In July the Treasury proposed regulations reinterpreting Section 355 in cases where one of the corporations involved in the spinoff has more investment assets than the other or very little five-year active trade or business assets. If finalized, they will mean that certain minimum thresholds must be met, although a safe harbor is also provided.
Current Reg. Section 1.355-2(d) divides the world of assets into five-year active trade or business assets (ATB) and all others. A lot of other assets or a difference in the ratios of such assets between the two corporations is a so-called “device factor.” This means that absent some “nondevice factors,” the IRS could find the spinoff to have been used as a device to distribute earnings and profits to the shareholders, and thus tax it.
The proposal creates a different set of comparisons: nonbusiness assets versus business assets. It promotes the assets of a business that have been bought in the last five years into the “good” category. Therefore, the only assets that can cause a problem are what we might call investment assets, such as a minority position in the stock of other corporations, or cash. If these nonbusiness assets are too great in size or proportion, then those are device factors.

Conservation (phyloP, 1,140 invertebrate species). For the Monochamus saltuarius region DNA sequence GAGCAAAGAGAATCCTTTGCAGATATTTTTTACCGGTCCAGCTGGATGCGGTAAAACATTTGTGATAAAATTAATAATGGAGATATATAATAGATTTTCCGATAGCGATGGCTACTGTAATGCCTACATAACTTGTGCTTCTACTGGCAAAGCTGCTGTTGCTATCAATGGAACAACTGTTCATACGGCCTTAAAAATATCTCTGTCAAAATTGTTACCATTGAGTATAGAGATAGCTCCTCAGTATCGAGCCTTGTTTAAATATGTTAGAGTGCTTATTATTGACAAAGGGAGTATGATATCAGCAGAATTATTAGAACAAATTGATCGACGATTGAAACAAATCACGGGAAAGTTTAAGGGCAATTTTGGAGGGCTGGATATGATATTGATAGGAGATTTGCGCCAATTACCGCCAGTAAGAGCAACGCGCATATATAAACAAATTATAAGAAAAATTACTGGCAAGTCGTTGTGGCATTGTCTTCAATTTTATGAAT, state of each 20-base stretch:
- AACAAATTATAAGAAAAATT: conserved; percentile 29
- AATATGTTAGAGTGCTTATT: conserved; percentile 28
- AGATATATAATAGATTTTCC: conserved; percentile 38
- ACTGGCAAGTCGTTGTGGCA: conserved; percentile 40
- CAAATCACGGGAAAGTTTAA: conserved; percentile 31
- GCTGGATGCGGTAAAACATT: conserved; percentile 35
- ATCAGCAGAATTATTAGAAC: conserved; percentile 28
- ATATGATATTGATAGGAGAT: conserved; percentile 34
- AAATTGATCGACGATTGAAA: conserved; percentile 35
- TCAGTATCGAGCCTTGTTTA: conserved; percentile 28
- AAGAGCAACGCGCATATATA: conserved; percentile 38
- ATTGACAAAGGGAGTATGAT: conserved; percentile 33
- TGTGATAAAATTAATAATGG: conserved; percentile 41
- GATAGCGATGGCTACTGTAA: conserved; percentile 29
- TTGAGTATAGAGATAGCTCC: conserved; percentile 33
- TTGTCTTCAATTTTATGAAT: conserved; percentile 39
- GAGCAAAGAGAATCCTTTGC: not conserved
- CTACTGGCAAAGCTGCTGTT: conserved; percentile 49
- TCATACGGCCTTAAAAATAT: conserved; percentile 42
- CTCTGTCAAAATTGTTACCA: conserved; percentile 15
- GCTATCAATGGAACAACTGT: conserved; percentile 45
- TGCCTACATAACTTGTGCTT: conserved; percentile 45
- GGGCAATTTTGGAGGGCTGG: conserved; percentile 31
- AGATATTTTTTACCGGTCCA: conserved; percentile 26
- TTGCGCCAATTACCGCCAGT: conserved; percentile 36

The good news is the safe harbor. If the nonbusiness assets are less than 20 percent of the asset value of a corporation, they can be ignored. If the difference between the percentage of such assets in the two corporations is less than 10 percentage points, the difference can be ignored.
On the other hand, the proposal contains two per se “bad” rules:
- If a corporation does not have a 5 percent ATB, it does not have an ATB that counts for Section 355 purposes, and so cannot be a party to a Section 355 spinoff.
- If the disproportion between the nonbusiness asset percentages of the two corporations is too great under a sliding scale, then Section 355 cannot apply.
There will be grumbling about the proposal because it will necessitate fair market valuations before many spinoffs can be carried out to ensure avoidance of the per se rules or compliance with the safe harbor. However, in general the proposal is good news, both because it could have been a lot worse, and because it provides some needed certainty.
For additional information, call Jack Cummings at 919.862.2302
This advisory is published by Alston & Bird LLP’s Federal Tax practice area to provide a summary of significant developments to our clients and friends. It is intended to be informational and does not constitute legal advice regarding any specific situation. This material may also be considered attorney advertising under court rules of certain jurisdictions.